It’s very easy to get caught up in the commercialism of Christmas. Shops are jammed, pubs are filled with revellers and there’s almost no escape from the Christmas music. However, amid what is viewed as a mainly Christian celebration, there is an ancient pagan tradition that is very much alive: the celebration of the Winter Solstice.
Long before the birth of Christ, people in this land and all through Europe, paid homage to the changing of the seasons marked by the winter solstice. This was the shortest day of the year and the longest night, signifying the death of the old year and celebrating the birth of the new. This is the true roots of Christmas, the yuletide celebration. A time of rebirth and renewal, celebrating the journey from darkness back into the light.
For the last six years, a Winter Solstice celebration has taken place in Smithfield, in the heart of Dublin city. Organised by Sli An Chroi (Pathway of the Heart), it’s an evening of storytelling, song, drumming, dancing, fire and colour and is an experience not to be missed.
I’ve attended the celebration with my daughter for the last three years and it’s fast becoming a much-loved pre-Christmas tradition. Last year, the evening began in the National Museum, Collins Barracks. Children were invited to make maracas and other noisemakers for the coming parade while adults could enjoy tea, coffee and cakes while making ivy wreaths to wear. Ancient stories were told, traditional music was played and there was even a short ceili.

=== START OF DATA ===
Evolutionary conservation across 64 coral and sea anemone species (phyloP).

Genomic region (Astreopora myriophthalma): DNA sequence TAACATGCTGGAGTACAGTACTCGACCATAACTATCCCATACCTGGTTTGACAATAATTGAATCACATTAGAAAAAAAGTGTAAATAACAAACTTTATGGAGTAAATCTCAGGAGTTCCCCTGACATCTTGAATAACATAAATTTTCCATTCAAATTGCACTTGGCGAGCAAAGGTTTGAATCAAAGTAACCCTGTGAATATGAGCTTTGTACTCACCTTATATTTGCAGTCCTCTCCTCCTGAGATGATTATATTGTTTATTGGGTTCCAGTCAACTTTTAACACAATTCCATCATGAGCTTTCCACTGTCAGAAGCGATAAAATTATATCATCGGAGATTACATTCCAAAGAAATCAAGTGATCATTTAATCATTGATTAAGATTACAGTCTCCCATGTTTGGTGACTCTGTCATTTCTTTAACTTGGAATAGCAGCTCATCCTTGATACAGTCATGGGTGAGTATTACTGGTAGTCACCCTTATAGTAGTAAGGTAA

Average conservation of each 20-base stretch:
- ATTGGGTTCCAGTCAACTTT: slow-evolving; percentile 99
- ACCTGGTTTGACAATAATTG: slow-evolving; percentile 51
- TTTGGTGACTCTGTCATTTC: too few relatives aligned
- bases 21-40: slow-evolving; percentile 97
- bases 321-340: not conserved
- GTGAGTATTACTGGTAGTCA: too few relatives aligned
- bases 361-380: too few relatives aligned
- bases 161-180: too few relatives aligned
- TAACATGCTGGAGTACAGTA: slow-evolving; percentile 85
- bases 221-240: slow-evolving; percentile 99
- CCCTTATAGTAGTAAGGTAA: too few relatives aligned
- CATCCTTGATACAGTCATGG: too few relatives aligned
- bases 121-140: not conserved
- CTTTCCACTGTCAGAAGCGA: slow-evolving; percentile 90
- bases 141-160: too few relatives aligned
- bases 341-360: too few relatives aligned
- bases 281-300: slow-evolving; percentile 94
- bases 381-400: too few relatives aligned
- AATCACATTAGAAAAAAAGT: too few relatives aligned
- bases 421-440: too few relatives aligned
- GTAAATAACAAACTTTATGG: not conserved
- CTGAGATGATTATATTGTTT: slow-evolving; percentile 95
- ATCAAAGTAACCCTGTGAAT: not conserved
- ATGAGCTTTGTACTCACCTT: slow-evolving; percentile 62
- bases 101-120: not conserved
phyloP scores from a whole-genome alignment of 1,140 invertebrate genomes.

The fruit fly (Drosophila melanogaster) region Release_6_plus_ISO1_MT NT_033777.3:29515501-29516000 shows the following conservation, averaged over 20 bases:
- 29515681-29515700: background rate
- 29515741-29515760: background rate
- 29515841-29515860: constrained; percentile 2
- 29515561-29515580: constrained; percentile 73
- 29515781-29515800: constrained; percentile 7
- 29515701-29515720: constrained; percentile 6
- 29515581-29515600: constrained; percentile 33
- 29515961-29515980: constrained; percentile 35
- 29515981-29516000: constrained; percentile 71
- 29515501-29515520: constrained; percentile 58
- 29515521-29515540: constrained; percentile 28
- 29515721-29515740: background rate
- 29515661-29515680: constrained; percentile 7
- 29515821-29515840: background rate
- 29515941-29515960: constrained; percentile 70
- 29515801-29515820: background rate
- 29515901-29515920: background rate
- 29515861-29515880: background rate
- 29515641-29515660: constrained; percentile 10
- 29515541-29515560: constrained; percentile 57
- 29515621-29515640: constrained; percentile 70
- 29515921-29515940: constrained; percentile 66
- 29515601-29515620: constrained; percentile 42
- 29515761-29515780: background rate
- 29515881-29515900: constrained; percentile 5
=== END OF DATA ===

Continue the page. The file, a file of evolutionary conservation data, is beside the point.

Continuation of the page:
Everyone then moved outside where the ceremonial fire was lit in a large bowl to be carried to Smithfield on the shoulders of male volunteers. One of the most memorable things about last year is the sound of drumming echoing around the former parade ground while the fire was being lit. It felt primal, ancient and magical. Led by colourfully dressed women and children portraying the sun, ice, light and other beings and flanked by colourful banners, the parade set out to walk to Smithfield. People carried lanterns, danced, played drums and the children shook their handmade maracas, making plenty of noise as the parade made its way up the quays, shepherded by volunteers and Gardai.
On reaching Smithfield, everyone had the chance to cast their ‘withys’ (wooden sticks with their wishes for the coming year written on them) into the fire. The fire was then raised in a climax of cheering before being carefully and respectfully extinguished.
This year, the Dublin Winter Solstice Celebration will once again take place in Smithfield, starting at the Generator Hostel from 5:30 pm. It’s a completely free, family-friendly event and all are welcome. Even if you can’t make it, you can send your ‘withy’ via Twitter @DublinSolstice, #dublinsolsticewishes and it will be added to the ceremonial fire on your behalf.
For more details on the event, visit the Dublin Winter Solstice Facebook event page.